Volunteering during unemployment: does it lead to paid work?

Daiga Kamerāde

By Daiga Kamerāde, Research Fellow at the Third Sector Research Centre, University of Birmingham. Daiga won the Campbell Adamson Memorial Prize for the best research paper at the Voluntary Sector and Volunteering Research Conference earlier in this month.Download Daiga Kamerāde’s paper (PDF, 726KB)

Should unemployed people consider volunteering? Will it help them get a new job? The widely accepted view among voluntary organisations, policy makers, the general public and often the jobless themselves is that volunteering can have a positive impact in the search for re-employment.

The short answer is ‘it depends’. Research evidence shows the bigger picture is complex: the relationships between volunteering and getting a job are not as straightforward as many people assume. However, volunteering during unemployment brings many personal and social benefits, even if it does not lead to paid work.

Several studies show that volunteering enhances the personal skillset, attitudes and knowledge that can potentially help jobseekers in the labour market. However, as research conducted by the Third Sector Research team suggests, the effects of volunteering on employment outcomes are weak. Other factors come into play: the frequency of volunteering, age and reason for unemployment. Another study, by Andy Hurst, found that while 88% of those looking for a work believed volunteering would help them to secure paid work, only 41% who did find a job said volunteering helped them get it. Why is that?

Firstly, whether a person gets a new job or not depends not only on his or her skills and knowledge but also on a lot of other factors beyond their control and – importantly – beyond the influence of volunteering. For example, even the best volunteering programmes might have a limited effect on enhancing someone’s chances of getting back into work if there are no suitable jobs or no childcare is available so a person can take that job.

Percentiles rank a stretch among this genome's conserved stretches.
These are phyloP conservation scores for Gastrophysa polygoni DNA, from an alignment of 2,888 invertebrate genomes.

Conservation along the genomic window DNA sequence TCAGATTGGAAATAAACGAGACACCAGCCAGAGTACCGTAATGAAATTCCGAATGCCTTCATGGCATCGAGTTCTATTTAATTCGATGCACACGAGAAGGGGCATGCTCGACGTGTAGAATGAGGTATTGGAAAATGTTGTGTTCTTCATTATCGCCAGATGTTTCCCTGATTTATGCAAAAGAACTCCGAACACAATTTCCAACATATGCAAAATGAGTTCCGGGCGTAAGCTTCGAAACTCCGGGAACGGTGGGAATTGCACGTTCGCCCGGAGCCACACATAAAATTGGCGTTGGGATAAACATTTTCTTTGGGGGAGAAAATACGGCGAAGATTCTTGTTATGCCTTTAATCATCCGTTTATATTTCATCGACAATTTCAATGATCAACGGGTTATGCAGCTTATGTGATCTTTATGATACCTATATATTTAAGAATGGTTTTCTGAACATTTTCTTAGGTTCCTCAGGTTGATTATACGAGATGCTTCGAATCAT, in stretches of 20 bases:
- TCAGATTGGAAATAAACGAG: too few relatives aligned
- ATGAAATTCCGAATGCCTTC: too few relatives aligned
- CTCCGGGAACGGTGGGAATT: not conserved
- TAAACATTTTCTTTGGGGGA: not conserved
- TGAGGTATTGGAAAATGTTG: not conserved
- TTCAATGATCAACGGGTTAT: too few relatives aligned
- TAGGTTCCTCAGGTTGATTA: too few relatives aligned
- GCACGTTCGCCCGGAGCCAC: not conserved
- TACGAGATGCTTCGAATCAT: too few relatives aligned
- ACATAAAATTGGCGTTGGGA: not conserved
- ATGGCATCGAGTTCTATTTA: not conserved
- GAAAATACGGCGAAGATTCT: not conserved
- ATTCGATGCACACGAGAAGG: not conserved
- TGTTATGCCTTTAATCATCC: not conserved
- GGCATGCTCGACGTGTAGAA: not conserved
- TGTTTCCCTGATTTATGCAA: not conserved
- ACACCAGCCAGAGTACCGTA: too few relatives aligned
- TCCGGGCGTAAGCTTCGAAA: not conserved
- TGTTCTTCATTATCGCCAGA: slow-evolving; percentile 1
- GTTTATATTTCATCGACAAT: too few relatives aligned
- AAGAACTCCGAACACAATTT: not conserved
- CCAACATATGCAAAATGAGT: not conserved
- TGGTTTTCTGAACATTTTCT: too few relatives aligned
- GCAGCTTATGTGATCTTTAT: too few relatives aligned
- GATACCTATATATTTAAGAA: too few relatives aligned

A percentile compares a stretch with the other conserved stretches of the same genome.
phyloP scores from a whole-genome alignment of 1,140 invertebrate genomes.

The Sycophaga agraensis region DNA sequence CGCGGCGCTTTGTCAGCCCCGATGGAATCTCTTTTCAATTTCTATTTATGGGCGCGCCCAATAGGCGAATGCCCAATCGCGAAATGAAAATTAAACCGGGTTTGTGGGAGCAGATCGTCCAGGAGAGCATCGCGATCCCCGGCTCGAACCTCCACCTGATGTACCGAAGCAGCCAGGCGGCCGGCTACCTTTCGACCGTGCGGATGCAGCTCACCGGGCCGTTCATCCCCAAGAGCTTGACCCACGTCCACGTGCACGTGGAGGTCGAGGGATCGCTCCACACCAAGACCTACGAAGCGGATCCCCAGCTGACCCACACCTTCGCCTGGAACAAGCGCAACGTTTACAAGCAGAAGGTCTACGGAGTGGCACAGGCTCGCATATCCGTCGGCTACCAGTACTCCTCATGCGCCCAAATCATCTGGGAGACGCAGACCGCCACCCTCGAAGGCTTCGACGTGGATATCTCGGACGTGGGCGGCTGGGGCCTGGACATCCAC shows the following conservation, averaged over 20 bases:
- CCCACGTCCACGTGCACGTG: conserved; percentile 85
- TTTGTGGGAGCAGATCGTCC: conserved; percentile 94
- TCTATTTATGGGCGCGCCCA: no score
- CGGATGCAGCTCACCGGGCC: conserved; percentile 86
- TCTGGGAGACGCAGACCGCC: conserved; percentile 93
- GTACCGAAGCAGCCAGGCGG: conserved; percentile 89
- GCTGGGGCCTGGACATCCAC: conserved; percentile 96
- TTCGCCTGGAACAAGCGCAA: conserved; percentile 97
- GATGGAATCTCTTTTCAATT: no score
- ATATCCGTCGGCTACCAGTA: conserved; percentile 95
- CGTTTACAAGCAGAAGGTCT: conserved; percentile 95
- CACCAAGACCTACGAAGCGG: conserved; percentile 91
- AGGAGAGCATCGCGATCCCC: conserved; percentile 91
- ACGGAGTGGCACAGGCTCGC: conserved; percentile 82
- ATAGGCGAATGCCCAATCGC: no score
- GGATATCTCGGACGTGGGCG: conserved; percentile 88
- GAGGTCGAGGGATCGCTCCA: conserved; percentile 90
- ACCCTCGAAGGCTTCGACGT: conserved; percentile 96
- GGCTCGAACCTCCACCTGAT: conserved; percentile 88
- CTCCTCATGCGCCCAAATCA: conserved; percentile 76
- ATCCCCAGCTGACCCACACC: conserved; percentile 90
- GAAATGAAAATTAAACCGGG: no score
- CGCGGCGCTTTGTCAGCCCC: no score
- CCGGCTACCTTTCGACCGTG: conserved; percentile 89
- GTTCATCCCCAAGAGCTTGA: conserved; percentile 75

Secondly, for volunteering to have a positive impact on an unemployed person’s job prospects, they have to be presented with opportunities to get the skills and knowledge that ‘employers are crying out for’ – not just any kind of skills and knowledge (unfortunately, we still know very little about what kind of volunteering experiences employers value highly). Therefore, it is unrealistic to expect that any volunteering will get someone a job. It is likely that only specific volunteering programmes that provide skills in short supply would do that. So if you are an organisation or a policy maker developing a volunteering programme for the unemployed with the aim of enhancing their chances in the labour market, you might ask yourself this: how will this volunteering experience really help them get a job? Will it provide them with actual, sellable skills and knowledge that will make them a more attractive prospect to a potential employer?

If volunteering does not guarantee paid work, should we abandon the idea of volunteering during unemployment? Certainly not. Focusing only on the issue of employability we risk missing the wider social benefits and gains that people experience when they volunteer during periods of unemployment. Research demonstrates that volunteering has wider benefits for the unemployed and society at large than simply getting people back into work. In addition to improving people’s skills and self-confidence, volunteering enhances the national skills base and therefore contributes to economic growth.

Volunteering can serve as a meaningful alternative to paid work for individuals with disabilities, long-term illnesses and caring responsibilities. Volunteering can help them maintain their self-worth and offer them important social contact, and that can counteract the negative psychological effects of social exclusion. Volunteering in this instance can make a contribution to maintaining and increasing the national wellbeing.

So yes, we can say volunteering can help some unemployed people get a job. But there are many factors within and beyond volunteering experiences which influence whether they are successful or not in getting back into work. But as we see, there are also many additional individual and societal benefits of volunteering during unemployment that are not always apparent at first glance.

For a full review of the effects of volunteering during unemployment on employability, see Daiga Kamerāde’s paper ‘Volunteering during unemployment: more skills but where is the job?’

You can view the other papers from the conference on Google Drive.

 

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